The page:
I have been training in martial arts for many years and during this time I have seen many students come and go.

Our lifestyle is a very significant contributing factor to our health. I have been a doctor for 30 years. When a patient is found to have diseases like hypertension, diabetes, high cholesterol, or obesity, I always ask the patient to modify their lifestyle first before taking medication. Unfortunately most of the patients will choose to take medication. Dieting, maybe. Exercise – OH NO! Even if they unwillingly try to exercise, they soon will give up. Why? It is because they don’t have a good reason for exercise. When they are running on a treadmill, they think this is a punishment by their doctor because they are fat, or for having high blood pressure and cholesterol. These people start their exercise regime with a negative motivation. Surely no one can persevere any training with such negative feelings. In order to engage in training successfully, you need a good reason to start with. This means we need positive motivation.

If I ask my fellow students in the Wing Chun class their reason for training, some will say to learn self-defence to protect themselves and their loved ones, some want to earn the black belt, some want to have better health. These are all good, positive motivations for training. However martial arts training is a very long and hard journey. After a while, all of these good reasons will evaporate. You will find it becoming harder and harder to get out of the house to come train. Why? It is because there are some important elements missing from our good positive motivation. It is the joy and fun we get from learning Wing Chun.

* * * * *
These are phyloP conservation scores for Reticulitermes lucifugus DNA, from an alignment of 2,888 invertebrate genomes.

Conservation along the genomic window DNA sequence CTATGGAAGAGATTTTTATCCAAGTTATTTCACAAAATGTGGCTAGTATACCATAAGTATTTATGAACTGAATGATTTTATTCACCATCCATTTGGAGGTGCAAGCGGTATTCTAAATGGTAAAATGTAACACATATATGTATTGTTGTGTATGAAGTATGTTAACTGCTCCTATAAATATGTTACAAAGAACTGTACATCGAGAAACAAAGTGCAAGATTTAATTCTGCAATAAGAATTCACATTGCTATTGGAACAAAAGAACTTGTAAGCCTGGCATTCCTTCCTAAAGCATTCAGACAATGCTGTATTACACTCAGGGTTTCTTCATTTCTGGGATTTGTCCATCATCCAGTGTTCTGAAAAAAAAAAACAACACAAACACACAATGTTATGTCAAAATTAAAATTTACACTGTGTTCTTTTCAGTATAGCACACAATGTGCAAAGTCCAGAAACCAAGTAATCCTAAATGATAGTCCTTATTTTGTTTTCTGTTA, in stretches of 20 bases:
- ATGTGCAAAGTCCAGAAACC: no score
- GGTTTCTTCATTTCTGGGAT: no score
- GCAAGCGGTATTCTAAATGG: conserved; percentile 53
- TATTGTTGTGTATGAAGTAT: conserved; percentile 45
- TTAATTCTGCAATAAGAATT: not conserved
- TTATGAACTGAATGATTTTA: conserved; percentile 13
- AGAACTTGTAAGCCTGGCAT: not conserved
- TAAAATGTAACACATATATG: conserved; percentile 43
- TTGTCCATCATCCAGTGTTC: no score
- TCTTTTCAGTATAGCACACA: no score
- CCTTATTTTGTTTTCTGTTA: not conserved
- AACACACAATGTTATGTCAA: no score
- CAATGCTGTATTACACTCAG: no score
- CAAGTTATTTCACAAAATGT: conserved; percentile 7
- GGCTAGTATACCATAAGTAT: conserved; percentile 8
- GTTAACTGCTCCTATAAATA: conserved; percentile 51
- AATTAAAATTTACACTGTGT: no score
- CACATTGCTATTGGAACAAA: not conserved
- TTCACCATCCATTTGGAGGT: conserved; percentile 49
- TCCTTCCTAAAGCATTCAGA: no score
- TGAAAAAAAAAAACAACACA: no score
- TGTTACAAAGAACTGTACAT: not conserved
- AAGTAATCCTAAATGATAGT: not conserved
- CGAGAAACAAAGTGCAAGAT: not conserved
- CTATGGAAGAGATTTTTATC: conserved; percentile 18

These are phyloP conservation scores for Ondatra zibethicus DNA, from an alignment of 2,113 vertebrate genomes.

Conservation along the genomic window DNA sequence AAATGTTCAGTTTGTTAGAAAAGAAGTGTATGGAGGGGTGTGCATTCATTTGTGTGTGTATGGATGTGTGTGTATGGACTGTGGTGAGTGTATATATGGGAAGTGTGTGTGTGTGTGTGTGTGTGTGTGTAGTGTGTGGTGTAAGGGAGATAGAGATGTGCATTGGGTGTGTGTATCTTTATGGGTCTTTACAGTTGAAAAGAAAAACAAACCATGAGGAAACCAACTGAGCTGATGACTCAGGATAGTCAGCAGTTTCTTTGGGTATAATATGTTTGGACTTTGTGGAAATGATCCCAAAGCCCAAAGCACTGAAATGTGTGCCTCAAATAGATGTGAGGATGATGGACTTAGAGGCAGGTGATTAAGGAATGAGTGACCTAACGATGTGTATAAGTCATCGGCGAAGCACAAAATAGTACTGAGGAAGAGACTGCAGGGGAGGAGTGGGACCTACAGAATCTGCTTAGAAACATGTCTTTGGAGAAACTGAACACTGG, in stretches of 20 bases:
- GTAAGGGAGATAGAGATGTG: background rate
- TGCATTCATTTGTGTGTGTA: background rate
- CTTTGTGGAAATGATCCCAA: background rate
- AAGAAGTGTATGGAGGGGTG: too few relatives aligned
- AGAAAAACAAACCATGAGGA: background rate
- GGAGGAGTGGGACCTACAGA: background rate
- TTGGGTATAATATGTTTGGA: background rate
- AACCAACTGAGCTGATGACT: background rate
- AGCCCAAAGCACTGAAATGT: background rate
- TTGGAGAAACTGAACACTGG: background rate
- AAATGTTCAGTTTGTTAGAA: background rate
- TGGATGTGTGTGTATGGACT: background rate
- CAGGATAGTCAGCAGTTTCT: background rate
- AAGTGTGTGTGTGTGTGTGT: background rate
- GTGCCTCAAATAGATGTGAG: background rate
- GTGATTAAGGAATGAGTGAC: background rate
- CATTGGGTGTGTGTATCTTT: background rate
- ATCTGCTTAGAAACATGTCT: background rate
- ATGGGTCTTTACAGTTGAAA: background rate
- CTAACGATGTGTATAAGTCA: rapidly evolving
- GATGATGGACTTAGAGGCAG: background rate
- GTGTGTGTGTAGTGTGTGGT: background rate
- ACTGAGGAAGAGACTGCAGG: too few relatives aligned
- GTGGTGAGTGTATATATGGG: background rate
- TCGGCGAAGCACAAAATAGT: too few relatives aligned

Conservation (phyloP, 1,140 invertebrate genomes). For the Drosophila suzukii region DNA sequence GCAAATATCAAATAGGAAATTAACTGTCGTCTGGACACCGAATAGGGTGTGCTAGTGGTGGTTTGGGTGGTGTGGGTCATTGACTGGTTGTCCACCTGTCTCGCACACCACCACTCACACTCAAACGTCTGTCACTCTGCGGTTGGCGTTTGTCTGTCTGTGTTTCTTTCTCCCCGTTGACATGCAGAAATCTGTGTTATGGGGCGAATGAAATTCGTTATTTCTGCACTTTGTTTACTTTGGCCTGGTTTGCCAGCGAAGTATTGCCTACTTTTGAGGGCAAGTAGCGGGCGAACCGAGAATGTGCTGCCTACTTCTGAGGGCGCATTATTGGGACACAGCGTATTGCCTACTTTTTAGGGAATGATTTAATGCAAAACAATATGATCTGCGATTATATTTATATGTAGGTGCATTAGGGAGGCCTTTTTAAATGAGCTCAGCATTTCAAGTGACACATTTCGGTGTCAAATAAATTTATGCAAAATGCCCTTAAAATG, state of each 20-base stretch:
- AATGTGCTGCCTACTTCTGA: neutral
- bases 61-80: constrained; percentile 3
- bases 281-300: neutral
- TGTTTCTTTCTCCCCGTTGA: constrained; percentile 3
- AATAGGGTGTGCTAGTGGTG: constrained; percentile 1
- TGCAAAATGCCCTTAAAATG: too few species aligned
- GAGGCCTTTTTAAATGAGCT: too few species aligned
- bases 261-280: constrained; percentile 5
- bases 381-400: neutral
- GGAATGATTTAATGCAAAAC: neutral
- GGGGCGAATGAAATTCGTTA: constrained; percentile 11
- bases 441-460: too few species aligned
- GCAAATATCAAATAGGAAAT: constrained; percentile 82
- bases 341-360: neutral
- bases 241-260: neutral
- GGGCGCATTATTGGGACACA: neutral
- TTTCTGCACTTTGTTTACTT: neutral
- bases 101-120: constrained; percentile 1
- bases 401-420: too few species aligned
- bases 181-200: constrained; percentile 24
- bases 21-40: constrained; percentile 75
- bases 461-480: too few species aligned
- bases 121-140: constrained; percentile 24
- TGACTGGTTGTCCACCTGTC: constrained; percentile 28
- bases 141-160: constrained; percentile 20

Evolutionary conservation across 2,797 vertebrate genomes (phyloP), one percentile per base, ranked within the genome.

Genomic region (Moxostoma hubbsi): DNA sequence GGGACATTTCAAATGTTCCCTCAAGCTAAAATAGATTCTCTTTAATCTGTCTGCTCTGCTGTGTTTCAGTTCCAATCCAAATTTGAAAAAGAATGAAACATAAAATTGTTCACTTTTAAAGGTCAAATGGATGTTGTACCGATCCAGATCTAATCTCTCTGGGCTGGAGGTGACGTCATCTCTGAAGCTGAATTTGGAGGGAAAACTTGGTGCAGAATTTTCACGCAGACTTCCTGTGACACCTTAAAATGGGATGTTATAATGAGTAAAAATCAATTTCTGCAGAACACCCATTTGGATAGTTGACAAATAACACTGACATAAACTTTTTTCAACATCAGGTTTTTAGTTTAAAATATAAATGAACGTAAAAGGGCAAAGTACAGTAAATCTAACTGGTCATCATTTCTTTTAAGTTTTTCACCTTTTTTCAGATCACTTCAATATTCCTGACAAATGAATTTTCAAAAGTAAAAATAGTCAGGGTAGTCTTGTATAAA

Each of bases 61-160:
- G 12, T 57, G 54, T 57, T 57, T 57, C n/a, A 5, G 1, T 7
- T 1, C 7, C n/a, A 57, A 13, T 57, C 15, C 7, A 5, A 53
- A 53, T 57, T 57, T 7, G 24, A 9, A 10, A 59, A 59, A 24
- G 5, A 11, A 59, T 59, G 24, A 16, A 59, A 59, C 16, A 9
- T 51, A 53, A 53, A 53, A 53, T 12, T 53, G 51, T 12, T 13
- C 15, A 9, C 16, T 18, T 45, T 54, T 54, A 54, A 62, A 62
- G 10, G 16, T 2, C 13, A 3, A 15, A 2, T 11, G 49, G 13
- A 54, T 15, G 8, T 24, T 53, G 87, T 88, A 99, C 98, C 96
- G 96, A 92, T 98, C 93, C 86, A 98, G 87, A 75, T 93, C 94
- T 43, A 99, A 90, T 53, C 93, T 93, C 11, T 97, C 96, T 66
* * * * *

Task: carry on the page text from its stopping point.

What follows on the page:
For me, I am a person who loves to learn. I have found Wing Chun to be a valuable treasure. Even after my years of training, there is still so much waiting for me to explore and learn. I am always amazed at how the founders of Wing Chun developed such a system 300 years ago without much knowledge of anatomy and physiology, but accorded with the biomechanics of the human body. I must admit I feel so lucky, and privileged, to be able to train under Sifu Henry. He is like a living encyclopaedia of Wing Chun. He has been leading me step by step through the training. Every class is an eye-opening experience. Yes, at the end of each class, my whole body is aching, yet I know I have learned something. And the most important thing is that I have found joy and fun from learning Wing Chun. The knowledge of self-defence, black belt and good health are only the by-products of the training. If you ask me why I come to train, my answer is: I just love it!

Dr. Thomas Ngai